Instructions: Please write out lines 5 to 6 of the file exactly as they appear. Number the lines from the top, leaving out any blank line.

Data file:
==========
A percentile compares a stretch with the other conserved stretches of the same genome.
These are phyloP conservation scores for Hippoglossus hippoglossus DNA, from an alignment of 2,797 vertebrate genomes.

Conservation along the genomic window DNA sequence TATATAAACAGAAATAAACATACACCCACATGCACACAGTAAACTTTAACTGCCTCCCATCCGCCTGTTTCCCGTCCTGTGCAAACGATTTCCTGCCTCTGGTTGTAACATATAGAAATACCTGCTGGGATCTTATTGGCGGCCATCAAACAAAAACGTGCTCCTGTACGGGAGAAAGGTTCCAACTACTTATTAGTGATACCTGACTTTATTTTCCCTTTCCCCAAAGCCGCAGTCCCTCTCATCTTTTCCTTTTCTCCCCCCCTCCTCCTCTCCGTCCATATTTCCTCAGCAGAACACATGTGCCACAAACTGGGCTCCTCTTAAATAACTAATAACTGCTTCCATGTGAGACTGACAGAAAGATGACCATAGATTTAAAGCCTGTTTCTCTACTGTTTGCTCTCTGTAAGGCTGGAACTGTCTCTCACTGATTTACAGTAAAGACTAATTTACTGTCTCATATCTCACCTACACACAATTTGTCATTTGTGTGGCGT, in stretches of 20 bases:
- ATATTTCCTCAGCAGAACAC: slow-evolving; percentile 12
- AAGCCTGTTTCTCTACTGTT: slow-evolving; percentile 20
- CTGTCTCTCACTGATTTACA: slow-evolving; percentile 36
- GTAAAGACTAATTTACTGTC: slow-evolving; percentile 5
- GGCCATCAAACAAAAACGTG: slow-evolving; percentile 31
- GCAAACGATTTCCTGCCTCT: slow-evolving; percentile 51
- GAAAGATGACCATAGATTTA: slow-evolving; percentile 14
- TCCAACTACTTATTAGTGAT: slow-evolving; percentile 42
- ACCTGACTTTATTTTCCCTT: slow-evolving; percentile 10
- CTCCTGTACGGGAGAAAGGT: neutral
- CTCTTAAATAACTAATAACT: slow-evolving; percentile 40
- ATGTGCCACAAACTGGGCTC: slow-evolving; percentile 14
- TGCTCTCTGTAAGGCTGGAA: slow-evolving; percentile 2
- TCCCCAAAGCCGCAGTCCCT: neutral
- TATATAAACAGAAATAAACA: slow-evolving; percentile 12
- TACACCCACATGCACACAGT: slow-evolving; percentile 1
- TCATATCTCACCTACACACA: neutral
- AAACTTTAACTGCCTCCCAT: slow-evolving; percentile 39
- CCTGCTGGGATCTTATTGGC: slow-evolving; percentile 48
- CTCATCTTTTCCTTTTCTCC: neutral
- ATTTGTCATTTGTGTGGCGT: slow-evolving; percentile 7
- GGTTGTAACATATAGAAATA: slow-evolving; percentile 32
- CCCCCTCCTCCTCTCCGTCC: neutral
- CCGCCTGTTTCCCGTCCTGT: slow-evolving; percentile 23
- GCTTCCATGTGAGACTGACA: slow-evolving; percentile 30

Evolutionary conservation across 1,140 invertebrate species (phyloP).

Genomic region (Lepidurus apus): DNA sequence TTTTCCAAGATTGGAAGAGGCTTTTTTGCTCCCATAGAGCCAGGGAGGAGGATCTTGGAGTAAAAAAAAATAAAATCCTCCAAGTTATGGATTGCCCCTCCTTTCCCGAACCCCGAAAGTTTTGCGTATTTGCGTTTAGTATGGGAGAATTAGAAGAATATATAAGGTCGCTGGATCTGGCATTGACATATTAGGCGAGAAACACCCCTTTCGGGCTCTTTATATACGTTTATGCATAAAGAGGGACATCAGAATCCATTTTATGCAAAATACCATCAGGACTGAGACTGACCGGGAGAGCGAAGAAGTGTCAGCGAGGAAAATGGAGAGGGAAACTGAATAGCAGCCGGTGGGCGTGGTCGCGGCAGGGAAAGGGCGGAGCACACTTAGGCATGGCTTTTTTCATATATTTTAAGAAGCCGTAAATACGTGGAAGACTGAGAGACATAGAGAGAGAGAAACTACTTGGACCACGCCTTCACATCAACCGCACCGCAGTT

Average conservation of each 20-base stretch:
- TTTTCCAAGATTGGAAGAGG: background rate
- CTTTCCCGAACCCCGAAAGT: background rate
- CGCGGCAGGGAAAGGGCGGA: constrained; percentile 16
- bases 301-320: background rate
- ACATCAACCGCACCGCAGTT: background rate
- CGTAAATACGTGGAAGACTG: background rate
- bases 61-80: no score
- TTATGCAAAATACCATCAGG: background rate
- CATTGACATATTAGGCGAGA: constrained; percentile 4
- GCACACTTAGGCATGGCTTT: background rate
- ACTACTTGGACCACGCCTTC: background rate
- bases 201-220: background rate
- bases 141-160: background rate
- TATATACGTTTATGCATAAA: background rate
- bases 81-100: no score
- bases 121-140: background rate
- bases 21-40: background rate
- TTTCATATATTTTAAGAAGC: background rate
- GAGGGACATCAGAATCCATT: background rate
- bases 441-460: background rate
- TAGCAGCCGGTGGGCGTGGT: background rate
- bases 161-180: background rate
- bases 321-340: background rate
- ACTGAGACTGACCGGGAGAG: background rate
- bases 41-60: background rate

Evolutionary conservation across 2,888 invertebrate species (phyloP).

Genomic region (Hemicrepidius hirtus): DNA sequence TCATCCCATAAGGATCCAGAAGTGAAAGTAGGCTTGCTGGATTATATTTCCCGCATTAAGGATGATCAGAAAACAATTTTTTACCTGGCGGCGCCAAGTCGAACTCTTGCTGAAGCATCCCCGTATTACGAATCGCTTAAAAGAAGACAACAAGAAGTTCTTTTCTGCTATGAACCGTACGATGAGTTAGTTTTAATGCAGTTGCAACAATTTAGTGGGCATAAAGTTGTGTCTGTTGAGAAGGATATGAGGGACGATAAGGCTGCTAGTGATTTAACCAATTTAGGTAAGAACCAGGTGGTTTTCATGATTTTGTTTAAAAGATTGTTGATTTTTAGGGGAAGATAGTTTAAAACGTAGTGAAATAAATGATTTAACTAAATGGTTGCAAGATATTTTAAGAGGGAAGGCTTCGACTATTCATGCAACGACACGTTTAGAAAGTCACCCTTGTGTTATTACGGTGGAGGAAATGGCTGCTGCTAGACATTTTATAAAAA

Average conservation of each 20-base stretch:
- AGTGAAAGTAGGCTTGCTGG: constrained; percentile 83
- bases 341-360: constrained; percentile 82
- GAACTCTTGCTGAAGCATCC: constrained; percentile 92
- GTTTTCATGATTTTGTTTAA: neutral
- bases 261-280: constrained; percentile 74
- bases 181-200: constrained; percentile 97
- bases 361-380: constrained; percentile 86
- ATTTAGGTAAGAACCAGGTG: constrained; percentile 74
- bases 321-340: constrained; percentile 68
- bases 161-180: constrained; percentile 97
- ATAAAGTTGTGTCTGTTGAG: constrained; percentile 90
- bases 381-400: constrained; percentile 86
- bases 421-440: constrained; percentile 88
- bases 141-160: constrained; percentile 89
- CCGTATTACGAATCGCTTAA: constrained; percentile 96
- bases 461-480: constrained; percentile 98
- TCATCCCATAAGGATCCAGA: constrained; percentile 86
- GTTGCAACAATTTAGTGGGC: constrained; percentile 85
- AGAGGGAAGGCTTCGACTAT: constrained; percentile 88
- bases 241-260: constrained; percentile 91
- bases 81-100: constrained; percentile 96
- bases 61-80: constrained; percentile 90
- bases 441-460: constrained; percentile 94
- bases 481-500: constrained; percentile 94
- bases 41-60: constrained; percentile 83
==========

- AAGCCTGTTTCTCTACTGTT: slow-evolving; percentile 20
- CTGTCTCTCACTGATTTACA: slow-evolving; percentile 36